Bringing proof of delivery processes into the digital age
FYI, this story is more than a year old
Firms that are in the business of supplying and delivering products may be familiar with proof of delivery (POD) processes, but some may not realise those paper-based processes are taking up too much time – and sucking up too much money.
According to Matt Coad, EGM solutions expert at Upstream, paper-based processes can lead to inefficiencies, a lack of visibility into what has been delivered and when it was delivered, all of which cost money and customer service that could be vastly improved.
“So much time is wasted in the delivery process due to the manual burden,” explains Coad.
“For example, delivery drivers need to carry paper dockets, which are then signed by the recipient. The driver has to take those signed dockets back to the office where they are manually processed and physically stored for future use. If a problem arises with that delivery, tracking down all the related paperwork can be a nightmare because it’s literally on scraps of paper which can get lost or become illegible.”
Modern POD processes can include automated processing, document recognition, key field information capture, document storage and retrieval, and even a digital signature capture.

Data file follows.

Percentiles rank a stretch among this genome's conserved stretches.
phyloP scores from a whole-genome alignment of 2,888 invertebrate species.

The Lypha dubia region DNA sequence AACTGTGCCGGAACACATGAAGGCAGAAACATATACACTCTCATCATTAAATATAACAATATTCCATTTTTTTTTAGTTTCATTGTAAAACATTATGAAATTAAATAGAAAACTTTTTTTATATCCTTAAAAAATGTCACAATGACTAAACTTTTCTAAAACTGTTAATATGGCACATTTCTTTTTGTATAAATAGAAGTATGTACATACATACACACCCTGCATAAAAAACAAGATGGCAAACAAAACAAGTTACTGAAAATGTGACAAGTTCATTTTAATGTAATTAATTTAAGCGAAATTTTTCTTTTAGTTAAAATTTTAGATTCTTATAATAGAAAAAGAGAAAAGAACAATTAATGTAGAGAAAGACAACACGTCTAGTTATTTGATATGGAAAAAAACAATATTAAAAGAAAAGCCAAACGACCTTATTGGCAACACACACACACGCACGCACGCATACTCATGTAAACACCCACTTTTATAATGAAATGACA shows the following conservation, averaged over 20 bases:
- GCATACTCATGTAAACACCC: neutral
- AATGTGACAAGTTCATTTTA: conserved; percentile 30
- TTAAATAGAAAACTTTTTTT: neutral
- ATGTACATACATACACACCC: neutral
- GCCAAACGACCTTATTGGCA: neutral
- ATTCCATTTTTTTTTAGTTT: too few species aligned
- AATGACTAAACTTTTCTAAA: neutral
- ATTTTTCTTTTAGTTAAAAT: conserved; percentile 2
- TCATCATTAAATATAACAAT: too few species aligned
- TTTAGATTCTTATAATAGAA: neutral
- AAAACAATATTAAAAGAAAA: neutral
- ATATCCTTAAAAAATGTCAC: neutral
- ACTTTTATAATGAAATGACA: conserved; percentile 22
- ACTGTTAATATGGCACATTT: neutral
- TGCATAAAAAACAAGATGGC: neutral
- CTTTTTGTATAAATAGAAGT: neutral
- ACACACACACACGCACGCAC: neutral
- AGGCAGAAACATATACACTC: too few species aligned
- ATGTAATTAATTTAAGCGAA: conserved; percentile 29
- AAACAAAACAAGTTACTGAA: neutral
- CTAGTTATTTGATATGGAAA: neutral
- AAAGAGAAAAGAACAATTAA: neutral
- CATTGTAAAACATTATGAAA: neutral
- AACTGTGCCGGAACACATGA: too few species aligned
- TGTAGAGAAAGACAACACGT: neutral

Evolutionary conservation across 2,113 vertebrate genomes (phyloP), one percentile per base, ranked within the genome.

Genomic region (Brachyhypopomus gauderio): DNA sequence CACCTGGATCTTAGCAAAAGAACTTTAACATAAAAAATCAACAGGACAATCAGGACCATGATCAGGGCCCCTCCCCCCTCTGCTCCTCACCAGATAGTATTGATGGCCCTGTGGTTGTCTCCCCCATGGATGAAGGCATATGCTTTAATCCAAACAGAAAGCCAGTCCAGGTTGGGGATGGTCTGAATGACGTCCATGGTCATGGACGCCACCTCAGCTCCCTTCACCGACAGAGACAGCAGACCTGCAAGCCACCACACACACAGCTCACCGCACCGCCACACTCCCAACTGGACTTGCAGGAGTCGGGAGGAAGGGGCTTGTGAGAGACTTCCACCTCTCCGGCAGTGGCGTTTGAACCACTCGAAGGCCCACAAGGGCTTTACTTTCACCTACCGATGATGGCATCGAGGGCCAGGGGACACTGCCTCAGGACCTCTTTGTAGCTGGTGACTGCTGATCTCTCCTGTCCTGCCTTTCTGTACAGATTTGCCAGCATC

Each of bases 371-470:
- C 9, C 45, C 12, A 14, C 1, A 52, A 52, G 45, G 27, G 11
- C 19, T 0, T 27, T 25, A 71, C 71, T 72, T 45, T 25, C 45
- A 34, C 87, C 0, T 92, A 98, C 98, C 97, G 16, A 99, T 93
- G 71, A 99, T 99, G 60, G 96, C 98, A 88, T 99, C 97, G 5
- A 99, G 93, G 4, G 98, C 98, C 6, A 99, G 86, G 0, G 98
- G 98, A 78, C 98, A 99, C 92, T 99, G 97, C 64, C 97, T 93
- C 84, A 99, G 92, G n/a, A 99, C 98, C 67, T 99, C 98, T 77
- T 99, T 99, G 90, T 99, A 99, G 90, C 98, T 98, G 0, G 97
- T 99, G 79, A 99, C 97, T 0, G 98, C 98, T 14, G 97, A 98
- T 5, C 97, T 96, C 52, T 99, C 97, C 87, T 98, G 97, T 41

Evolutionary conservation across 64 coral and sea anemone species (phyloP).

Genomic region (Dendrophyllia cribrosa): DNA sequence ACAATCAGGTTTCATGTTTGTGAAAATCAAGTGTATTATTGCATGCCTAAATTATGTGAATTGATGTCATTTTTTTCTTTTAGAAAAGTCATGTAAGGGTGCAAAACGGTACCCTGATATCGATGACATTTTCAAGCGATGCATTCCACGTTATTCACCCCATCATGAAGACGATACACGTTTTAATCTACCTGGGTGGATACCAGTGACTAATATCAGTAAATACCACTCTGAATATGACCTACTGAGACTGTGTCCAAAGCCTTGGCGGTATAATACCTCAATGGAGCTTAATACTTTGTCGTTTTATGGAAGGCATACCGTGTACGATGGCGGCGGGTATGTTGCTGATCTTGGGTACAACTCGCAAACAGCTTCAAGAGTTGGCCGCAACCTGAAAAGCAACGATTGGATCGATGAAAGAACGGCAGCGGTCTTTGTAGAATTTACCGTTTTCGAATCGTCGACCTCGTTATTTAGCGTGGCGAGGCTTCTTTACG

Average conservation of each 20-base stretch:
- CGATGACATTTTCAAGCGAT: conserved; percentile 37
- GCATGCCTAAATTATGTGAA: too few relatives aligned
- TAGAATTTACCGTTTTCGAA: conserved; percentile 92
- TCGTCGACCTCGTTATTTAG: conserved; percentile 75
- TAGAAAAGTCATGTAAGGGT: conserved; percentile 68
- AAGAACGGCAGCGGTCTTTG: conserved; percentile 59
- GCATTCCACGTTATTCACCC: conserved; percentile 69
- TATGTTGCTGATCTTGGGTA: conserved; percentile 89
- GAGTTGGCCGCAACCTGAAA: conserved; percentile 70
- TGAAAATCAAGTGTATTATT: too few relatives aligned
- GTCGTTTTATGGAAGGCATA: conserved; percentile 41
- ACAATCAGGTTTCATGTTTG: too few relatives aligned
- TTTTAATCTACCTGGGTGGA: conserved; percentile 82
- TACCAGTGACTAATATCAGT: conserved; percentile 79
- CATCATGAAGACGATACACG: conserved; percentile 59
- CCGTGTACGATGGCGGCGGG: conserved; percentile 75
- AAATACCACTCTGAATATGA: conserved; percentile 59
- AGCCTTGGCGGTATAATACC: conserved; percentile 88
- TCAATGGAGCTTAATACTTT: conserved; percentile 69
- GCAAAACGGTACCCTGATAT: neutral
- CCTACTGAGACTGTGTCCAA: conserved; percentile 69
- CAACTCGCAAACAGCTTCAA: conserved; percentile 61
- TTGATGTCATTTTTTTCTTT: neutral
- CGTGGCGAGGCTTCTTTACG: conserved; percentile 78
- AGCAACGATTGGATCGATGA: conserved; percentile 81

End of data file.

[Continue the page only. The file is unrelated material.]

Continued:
These enable POD documentation to be digitally scanned, loaded, key data extracted, and searchable for later use.
“Sign-on-glass functionality replaces the paper-based documents with an electronic docket that recipients sign directly on the delivery driver’s handheld device. That device makes drivers’ jobs easier with electronic run sheets, along with digital signature capture, date and time of delivery, and the GPS location. This is a more reliable POD method than handwritten documents, which can be lost, forged or fudged,” the company says.
Coupled with additional information for compliance such as kilometres travelled, safety checks, and wait times, Upstream says digital options are far more effective at managing supplier invoices, POD dockets, and compliance paperwork.
Purchase order matching can also automatically compare the POD document to the original purchase order to ensure the right customer got the right product at the right time. Changes to the original order can be captured and confirmed by the customer should there be faulty, incorrect or incomplete deliveries. The system generates exception reports that identifies anomalies quickly so the business can investigate in a timely manner.
“This approach means there is no more double-handling of information. The manual burden of work is removed, giving instant visibility into accurate documentation,” says Coad.
“Furthermore, the amount and quality of information provided automatically gives businesses more visibility than ever into delivery processes, routes, and challenges. This makes it easier to identify areas for improvement, simplifies audits, and, importantly, dramatically improves customer service because all information is readily available.”